We still have one more minor issue – we don’t want to run the pipeline when the PR is “closed”. Currently, any
pull_request event will kick off the pipeline. CEL interceptors help us solve this. Add a filter that only allows “opened”, “reopened” and “synchronize” PR events:
Find the full YAML for EventListener, Tirgger and TriggerTemplate here.
Let’s now focus on building the continuous deployment pipeline after the PR is merged1. At a high level, it’ll do the following steps:
- On “push” event from branch “main”, start the pipeline
- Check out repo
- Run unit tests
- Build container image and push to registry
- Deploy image in the
- Run cluster tests
- Deploy image to
Building the container image
Steps 1-3 are similar to what we already covered earlier, so I’ll skip them for brevity (get the code here) . Building Docker images from within a container environment could cause security issues. Since all Tekton steps run in a container, this presents a problem for us. Cue Kaniko. Kaniko can build images from
Dockerfiles without needing access to the docker daemon.
Again, we’ll make use of the Tekton catalog to reference the kaniko task.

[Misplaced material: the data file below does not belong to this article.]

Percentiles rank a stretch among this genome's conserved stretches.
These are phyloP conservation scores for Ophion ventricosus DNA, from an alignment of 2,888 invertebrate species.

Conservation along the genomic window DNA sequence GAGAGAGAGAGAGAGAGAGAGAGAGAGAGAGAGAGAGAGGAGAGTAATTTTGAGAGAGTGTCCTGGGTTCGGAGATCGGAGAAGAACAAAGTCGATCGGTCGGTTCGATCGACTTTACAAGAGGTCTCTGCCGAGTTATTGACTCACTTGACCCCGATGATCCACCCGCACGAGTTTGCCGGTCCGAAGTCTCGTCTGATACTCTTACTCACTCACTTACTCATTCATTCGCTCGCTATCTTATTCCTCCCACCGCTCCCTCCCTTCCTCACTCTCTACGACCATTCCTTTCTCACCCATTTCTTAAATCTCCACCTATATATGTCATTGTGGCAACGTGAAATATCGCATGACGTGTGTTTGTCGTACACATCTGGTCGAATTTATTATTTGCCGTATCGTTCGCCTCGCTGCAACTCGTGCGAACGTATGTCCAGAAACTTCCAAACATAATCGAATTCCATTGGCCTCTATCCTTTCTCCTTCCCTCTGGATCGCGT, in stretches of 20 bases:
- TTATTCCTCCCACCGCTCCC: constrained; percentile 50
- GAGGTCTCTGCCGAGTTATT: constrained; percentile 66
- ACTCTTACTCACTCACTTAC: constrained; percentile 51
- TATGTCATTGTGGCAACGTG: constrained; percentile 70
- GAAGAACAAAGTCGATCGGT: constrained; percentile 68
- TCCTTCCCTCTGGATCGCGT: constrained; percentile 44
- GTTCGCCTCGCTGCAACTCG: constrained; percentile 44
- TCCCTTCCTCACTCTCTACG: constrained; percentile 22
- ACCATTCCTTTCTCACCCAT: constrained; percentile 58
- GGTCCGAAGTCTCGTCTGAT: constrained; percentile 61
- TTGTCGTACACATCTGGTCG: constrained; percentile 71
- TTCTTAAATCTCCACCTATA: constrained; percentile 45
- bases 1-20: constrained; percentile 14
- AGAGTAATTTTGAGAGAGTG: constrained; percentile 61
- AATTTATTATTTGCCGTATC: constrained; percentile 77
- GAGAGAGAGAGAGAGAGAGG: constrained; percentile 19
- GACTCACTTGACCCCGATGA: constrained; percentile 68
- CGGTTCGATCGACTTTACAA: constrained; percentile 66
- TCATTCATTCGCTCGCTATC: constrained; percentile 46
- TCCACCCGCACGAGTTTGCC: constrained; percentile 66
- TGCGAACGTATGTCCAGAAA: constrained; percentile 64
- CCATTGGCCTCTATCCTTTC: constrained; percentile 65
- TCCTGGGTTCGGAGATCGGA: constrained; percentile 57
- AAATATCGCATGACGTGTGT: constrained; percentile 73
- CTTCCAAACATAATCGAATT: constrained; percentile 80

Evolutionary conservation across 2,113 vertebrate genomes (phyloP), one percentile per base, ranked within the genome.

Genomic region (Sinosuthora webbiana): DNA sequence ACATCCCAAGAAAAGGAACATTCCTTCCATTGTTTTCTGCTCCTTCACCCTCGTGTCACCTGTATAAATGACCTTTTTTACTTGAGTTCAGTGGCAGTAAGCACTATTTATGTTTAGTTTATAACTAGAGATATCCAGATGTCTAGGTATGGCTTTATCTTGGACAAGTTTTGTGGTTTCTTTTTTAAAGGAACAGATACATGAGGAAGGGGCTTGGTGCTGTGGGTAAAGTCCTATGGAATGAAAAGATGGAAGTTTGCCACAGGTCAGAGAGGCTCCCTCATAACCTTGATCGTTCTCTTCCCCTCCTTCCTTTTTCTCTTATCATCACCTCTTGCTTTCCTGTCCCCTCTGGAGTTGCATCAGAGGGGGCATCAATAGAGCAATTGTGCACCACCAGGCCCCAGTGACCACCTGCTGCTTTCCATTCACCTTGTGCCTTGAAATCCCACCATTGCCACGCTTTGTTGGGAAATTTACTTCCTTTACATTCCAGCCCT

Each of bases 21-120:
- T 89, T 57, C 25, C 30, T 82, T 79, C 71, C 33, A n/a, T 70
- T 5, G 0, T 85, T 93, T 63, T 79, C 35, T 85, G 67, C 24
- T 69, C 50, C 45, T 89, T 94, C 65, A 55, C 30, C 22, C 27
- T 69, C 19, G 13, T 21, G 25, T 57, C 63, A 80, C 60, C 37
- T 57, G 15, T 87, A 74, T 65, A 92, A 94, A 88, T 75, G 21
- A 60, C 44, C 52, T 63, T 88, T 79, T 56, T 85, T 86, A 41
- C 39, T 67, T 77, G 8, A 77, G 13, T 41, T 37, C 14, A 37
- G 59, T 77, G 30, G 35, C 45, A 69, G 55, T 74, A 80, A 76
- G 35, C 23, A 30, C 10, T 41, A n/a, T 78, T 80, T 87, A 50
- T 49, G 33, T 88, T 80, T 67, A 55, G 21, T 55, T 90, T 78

Kaniko can also push images to a registry. It looks within the “dockerconfig” workspace for a docker-style
config.json. Create a config.json secret with your docker hub credentials:
We’ll mount the docker-config secret as a workspace similar to how we did the git credentials.
Deploying to staging
Now that we have our application image, we’ll deploy it to staging and run some integration tests to validate it before promoting it to production. We already have the deployment piece set up with ArgoCD. All we need to do is update the image version in Git and have ArgoCD sync it. Let’s run a task to
kustomize edit to bump the image tag – unfortunately, the Tekton catalog doesn’t have one handy, so I ended up writing one myself:
And reference it from the pipeline:
Next, we’ll commit the change to Git using the
git-cli task (skipping details here, see code).